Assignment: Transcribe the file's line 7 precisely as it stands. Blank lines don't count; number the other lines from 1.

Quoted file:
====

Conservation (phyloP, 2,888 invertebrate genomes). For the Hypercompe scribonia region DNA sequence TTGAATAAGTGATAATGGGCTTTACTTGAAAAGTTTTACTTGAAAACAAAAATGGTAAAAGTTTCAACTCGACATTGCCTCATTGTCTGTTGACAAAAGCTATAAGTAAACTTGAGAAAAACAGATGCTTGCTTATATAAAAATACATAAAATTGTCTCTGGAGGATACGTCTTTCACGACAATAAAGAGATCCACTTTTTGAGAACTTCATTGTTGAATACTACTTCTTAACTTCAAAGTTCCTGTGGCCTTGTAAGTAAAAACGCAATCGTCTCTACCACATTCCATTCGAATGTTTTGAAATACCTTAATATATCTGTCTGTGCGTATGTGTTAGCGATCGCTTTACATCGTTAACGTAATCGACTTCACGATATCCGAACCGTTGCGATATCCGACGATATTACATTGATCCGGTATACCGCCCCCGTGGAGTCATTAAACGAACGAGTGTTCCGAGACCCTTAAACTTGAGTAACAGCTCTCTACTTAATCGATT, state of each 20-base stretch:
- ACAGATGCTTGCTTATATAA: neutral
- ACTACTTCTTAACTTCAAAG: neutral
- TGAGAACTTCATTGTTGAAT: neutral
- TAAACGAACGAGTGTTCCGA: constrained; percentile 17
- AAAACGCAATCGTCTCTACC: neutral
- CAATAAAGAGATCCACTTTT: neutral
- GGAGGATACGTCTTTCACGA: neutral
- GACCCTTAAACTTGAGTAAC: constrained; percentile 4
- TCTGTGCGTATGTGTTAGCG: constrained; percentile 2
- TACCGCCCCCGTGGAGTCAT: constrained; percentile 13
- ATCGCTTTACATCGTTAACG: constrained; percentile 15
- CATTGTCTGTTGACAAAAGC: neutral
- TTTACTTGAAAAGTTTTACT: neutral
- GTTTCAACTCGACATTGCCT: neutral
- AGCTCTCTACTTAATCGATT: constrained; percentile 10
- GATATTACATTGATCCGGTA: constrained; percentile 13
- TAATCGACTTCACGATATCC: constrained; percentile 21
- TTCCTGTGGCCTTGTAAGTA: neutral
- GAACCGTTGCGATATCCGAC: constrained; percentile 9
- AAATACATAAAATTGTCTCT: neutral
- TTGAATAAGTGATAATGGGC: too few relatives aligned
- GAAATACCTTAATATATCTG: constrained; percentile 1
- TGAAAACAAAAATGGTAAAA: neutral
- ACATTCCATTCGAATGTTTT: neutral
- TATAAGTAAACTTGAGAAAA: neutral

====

- CAATAAAGAGATCCACTTTT: neutral